Several top economists said the stock market plunge had nothing to do with economic fundamentals and the outlook remained strong

2022-06-05 0 By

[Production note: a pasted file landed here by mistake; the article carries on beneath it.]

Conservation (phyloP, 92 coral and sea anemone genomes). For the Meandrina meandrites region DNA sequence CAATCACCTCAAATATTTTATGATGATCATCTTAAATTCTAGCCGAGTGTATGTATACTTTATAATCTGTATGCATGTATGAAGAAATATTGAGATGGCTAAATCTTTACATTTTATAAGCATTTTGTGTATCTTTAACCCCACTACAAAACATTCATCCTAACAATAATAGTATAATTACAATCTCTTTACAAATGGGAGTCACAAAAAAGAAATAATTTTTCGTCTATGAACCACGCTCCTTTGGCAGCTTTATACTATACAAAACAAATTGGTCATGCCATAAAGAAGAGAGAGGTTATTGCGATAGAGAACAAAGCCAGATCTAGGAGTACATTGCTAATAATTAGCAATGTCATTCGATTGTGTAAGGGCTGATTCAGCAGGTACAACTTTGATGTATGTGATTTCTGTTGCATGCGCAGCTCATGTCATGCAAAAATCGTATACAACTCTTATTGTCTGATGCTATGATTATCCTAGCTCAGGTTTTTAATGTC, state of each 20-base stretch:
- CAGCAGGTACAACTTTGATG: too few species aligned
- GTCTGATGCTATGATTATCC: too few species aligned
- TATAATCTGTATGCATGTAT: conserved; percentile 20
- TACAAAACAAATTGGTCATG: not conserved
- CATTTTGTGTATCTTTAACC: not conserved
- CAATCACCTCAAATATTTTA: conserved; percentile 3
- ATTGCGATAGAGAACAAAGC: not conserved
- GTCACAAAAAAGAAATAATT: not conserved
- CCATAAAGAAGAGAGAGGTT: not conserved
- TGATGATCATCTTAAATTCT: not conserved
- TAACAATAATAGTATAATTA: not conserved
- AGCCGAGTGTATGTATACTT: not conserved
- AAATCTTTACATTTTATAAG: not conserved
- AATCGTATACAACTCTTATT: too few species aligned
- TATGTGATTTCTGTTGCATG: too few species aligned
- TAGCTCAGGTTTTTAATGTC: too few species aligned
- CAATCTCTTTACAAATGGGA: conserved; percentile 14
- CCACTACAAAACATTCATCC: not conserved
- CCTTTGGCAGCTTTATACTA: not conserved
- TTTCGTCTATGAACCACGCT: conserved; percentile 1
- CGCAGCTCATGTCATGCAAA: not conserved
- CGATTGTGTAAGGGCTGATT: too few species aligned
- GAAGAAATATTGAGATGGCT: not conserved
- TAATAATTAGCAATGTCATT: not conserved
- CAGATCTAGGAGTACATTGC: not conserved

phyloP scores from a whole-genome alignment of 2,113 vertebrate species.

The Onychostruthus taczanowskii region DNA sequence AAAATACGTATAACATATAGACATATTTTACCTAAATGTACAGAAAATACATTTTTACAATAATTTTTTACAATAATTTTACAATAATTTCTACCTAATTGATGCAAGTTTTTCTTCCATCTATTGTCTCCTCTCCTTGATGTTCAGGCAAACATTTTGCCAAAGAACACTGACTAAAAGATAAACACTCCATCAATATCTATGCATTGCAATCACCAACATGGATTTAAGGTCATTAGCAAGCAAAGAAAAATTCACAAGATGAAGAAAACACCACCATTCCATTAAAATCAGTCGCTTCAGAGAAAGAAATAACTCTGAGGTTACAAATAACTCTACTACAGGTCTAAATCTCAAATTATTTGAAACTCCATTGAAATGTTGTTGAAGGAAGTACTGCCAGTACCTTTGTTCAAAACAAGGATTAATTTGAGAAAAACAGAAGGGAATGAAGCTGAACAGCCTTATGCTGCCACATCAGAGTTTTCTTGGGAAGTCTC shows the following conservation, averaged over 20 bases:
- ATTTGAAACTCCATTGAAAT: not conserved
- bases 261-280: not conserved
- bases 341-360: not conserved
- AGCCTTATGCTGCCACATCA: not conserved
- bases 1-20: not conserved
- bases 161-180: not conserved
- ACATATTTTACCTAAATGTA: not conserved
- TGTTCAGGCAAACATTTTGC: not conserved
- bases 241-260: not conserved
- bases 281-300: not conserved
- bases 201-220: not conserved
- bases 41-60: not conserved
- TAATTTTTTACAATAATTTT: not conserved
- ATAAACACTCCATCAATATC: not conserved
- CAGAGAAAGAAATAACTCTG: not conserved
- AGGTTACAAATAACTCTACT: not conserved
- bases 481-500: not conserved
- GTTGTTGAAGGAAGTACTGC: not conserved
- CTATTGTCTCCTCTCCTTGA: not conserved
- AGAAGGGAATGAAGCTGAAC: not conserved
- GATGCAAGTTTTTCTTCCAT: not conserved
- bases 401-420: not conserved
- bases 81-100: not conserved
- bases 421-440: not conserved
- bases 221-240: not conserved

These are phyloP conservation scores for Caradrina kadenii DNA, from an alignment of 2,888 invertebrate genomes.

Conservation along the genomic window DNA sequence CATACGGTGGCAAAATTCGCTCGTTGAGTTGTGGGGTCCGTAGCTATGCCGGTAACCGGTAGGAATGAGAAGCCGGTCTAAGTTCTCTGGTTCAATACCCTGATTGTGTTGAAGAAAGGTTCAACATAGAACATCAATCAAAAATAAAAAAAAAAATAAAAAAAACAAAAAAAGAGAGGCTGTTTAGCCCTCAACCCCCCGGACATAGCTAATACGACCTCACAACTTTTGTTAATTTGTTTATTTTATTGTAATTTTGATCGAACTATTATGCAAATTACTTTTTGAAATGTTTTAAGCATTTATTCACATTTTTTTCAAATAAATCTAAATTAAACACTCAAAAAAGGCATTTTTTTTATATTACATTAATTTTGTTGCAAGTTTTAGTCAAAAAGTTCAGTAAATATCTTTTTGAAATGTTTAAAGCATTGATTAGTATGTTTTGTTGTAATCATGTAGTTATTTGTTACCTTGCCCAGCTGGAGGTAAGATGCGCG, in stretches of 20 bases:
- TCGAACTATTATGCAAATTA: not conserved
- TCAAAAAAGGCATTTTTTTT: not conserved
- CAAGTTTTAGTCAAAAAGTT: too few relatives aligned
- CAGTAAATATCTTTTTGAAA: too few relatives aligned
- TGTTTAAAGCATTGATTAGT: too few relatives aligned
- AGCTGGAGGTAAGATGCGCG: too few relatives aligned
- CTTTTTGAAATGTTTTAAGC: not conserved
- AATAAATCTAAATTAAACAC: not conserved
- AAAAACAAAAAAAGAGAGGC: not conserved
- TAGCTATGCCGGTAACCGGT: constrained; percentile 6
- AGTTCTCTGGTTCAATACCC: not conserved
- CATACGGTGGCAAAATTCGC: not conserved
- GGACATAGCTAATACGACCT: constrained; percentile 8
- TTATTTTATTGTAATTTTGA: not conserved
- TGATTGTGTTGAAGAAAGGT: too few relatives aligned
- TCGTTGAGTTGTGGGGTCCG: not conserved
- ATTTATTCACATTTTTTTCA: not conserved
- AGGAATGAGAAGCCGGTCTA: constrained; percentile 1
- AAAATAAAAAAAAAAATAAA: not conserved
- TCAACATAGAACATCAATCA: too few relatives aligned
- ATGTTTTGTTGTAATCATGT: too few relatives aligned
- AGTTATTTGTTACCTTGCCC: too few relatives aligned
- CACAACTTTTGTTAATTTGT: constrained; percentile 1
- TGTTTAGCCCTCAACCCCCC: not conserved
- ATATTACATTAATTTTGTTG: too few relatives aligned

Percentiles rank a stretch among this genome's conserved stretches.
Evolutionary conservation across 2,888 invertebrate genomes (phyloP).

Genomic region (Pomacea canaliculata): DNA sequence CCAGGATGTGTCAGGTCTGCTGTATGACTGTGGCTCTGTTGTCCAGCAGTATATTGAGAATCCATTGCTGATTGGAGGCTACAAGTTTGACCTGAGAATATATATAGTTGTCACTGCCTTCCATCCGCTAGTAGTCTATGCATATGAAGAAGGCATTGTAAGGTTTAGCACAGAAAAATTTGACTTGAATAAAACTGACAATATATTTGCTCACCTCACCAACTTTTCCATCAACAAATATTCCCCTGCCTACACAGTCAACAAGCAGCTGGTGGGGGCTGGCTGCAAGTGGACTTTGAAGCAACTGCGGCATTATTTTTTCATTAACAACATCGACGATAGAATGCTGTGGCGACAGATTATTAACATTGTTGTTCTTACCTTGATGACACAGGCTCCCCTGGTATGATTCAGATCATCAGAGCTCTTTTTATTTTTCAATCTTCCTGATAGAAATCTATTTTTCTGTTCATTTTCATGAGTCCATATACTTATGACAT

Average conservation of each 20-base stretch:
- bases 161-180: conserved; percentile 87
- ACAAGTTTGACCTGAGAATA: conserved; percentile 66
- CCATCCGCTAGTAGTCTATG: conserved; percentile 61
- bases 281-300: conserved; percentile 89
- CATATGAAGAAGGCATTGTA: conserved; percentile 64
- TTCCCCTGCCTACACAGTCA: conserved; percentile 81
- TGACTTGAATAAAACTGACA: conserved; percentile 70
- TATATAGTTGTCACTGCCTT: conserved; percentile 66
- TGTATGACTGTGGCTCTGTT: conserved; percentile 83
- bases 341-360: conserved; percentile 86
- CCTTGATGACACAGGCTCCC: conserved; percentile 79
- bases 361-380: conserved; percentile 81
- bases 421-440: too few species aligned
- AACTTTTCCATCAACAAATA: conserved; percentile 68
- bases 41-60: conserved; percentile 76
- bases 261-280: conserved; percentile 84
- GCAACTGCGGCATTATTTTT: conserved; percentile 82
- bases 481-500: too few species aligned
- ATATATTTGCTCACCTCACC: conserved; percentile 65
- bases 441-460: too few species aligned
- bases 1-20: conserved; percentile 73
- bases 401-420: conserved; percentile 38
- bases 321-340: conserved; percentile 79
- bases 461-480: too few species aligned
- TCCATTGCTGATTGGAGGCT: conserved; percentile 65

According to MarketMatrix.net, some market participants believe that stock market selloff after selloff and deepening losses actually portend trouble for the economy, but it’s hard to reach a consensus on the economic indicators and momentum actually received.”In theory, yes,” said Anita Markowska, chief U.S. financial economist at Jefferies.The stock market slide could dent economic growth prospects.”But, in practice, I don’t think it’s enough to lead to a downward revision in the outlook.”Indicators of financial conditions in the US are still far from signalling a problem with liquidity.Even the premium on junk-rated corporate bonds is at its highest level since early last month.That makes it easy for Fed Chairman Jerome Powell and his colleagues to decide at their first policy meeting On Wednesday to be ready to raise interest rates in March, observers said.”If you look at the financial conditions indices, they are still very, very easy to make decisions,” says Roberto Peli, partner at Cornerstone Macro.That tells you maybe we’re not close to the tipping point yet.And I believe that’s the argument Colin Powell will be making on Wednesday.”At the same time, former Fed economist David Paley said policy makers are likely to discuss the immediate causes of this month’s stock market decline.The selloff began in early January as equity investors sharply increased expectations that the Fed would begin raising interest rates in March — months earlier than previously expected — and begin shrinking its balance sheet (QT) this year.The decline was further exacerbated by rising tensions in Ukraine (UKR) and falling consumer confidence over cost of living issues.In addition to the prospect of tighter monetary policy, developments in Washington over the past month point to fiscal policy being a bigger drag on growth in 2022 than economists had expected.President Joe Biden’s signature economic program, the roughly $2 trillion “Build Back Better” bill, has been frozen in the Senate over opposition from key lawmaker Joe Manchin of West Virginia.”Now you’re talking about a sharp drop in the stock market, so you could have multiple negatives,” paley said.It’s too early to draw any conclusions, but people will be watching these developments, which at least suggest caution, but one thing to note is that financial conditions remain quite accommodative.”While falling stocks can reduce household financial assets on paper, that doesn’t necessarily affect consumer spending.John Dick, CEO of the market research firm Civic Science, says ownership of U.S. stocks is concentrated, with only one in five Americans saying they pay close attention to financial markets.A sustained sell-off always changes the outlook, Mr. Dick said, so “a sustained market downturn that affects retirement savings and the job market over the long term is another matter.”Earlier this month, economists predicted historically strong growth this year – an indication of a solid fundamental foundation.The median estimate in a Bloomberg survey is for gross domestic product growth of 3.8 per cent this year, well above the average of 2.3 per cent in the five years to 2019.Hottest inflation in decades:Unlike the stock market crash in March 2020 when the covid-19-triggered economic shutdown sent stocks tumbling, the current turmoil has not been accompanied by a surge in demand for cash or a disruption in trading — as happened in the US Treasury market nearly two years ago.Diane Swonk, chief economist at Grant Thornton, an accounting firm, said a “disorderly correction” in the stock market would be a different story for policymakers.”The Fed is trying to tighten extremely loose financial conditions,” she said.To the extent that the market does it for it, it has to adjust.”With US inflation almost three times the Fed’s 2 per cent target and a 3.9 per cent unemployment rate suggesting a tight Labour market, policymakers may have limited room to adjust their exit plans from easy policy.Neil Dutta, head of economics at Renaissance Macro Research, wrote in a note Monday that even a signal from the Fed that it is not considering raising rates by half a percentage point in March could calm investors.”Investors have only seen declines of this magnitude on a handful of occasions since 2009,” Dutta said.Given current market pricing, indications that the Fed will not start raising rates by 50 basis points could be enough to support risk sentiment.”————— Market Matrix: Futures & Derivatives Trading Research Center – Find your best trading opportunities from our selected stream of top news sources like Bloomberg/Reuters /CNBC/WSJ!+++ Top investment banks macro/stock index/crude oil/gold research report and strategy!+++ Economic data/industry report in-depth interpretation!+++ Follow ++ View all resources